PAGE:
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Improving ORC and IRC handicaps .

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Post Options Post Options   Quote Five Star Sailor Quote  Post ReplyReply Direct Link To This Post Topic: Improving ORC and IRC handicaps .
    Posted: 07 Feb 17 at 5:21pm
Yes, Werewolf we are based in Palma, and after a little work Espresso Martini  will be sailing in the Solent, including Round the Island and Cowes week, and possibly Fastnet as well.
X john
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laser193713 View Drop Down
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Post Options Post Options   Quote laser193713 Quote  Post ReplyReply Direct Link To This Post Posted: 07 Feb 17 at 11:51am
John, my advice would be to keep everything in OD spec. Buy as many sails as you can on the cheap now before they disappear for good. New sails are going to be the killer for any low budget boat. 

Keep it all as it was, it was possible to sail a Farr 45 to an IRC rating, it takes good crew work because they are relatively unforgiving compared to more cruisy alternatives. 

As a general rule for IRC if you do want to optimise, upwind sail area is expensive, reducing this will bring your rating down considerably. Spinnaker area is cheap, so keep as much as you dare. 

IRC is actually relatively good these days so long as it is rating boats with similar performance curves. That's one of the issues with the system. Clubs want boats in the same fleet to be finishing at the same time for obvious reasons. Really for the best racing the boats should be grouped by DLR, SA/D or some concoction of the two. The issue then is that you would have boats finishing at different times. Not such an issue offshore or on distance races, but when you try and pack 3 or 4 races into a day inshore its much harder to manage.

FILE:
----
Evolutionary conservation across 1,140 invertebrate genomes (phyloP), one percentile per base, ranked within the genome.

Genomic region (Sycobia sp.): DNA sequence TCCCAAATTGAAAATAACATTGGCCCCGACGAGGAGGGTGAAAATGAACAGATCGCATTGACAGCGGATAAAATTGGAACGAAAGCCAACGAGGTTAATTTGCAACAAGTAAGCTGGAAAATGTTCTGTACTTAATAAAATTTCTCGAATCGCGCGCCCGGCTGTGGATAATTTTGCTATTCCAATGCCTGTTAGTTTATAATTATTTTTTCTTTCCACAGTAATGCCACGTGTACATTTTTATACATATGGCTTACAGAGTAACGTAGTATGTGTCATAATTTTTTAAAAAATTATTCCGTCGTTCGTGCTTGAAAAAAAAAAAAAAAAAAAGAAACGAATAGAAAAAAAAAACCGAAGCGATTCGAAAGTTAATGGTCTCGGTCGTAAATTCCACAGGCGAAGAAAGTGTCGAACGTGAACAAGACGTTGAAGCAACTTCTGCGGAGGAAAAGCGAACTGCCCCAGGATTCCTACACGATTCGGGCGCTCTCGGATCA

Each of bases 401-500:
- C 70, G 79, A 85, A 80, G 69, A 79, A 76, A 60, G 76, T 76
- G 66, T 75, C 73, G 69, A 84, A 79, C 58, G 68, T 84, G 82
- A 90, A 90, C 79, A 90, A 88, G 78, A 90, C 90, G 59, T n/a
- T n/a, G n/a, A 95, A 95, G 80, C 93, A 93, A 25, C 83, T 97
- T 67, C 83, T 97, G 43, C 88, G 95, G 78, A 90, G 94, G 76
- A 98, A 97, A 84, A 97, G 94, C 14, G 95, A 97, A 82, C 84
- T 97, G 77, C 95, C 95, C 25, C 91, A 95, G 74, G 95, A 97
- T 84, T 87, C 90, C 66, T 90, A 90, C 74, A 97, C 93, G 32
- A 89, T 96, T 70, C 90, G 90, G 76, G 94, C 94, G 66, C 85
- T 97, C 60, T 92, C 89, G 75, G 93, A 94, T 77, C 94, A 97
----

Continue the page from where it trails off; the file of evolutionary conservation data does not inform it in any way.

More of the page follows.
On the other hand, one theory for why IRC appears to favour heavy boats is that it actually favours long boats. Your relatively light 45 footer will have to race against relatively heavy 50+ footers. The theory goes that IRC doesn't account very well for the advantage of length in waves. A 25 footer pitching and rolling upwind in relatively small waves will have a disadvantage against your 45 footer which probably spans these waves and will not pitch around nearly as much. By bringing your sail area down you then begin to race against more similarly sized boats so do not take this disadvantage. 

There are lots of theories and there is also a lot of development going in to the rating rules. Another reason not to go chasing that magic rating. Sail the boat as it was designed, the Farr45 is a brilliant boat to sail so risking changing that for a magical rating number is probably a bit of a mistake. 

The Farr 45 is not an intrinsically fragile boat. They are quite old so they've clearly lasted well, therefore not fragile. Unfortunately they are heavily loaded boats so things can break rather spectacularly, even if it is just a snapped jib sheet or halyard. The problem for boats this age which have now depreciated is that the owner paying current prices still has to pay the same price for his new sails and new jib sheets etc as the owner who's just bought a Fast 40+ for 10x the price. It's the same reason not many people buy old Jaguars as a cheap runabout, you can pick them up scarily cheap, but the tyres and parts are still very expensive.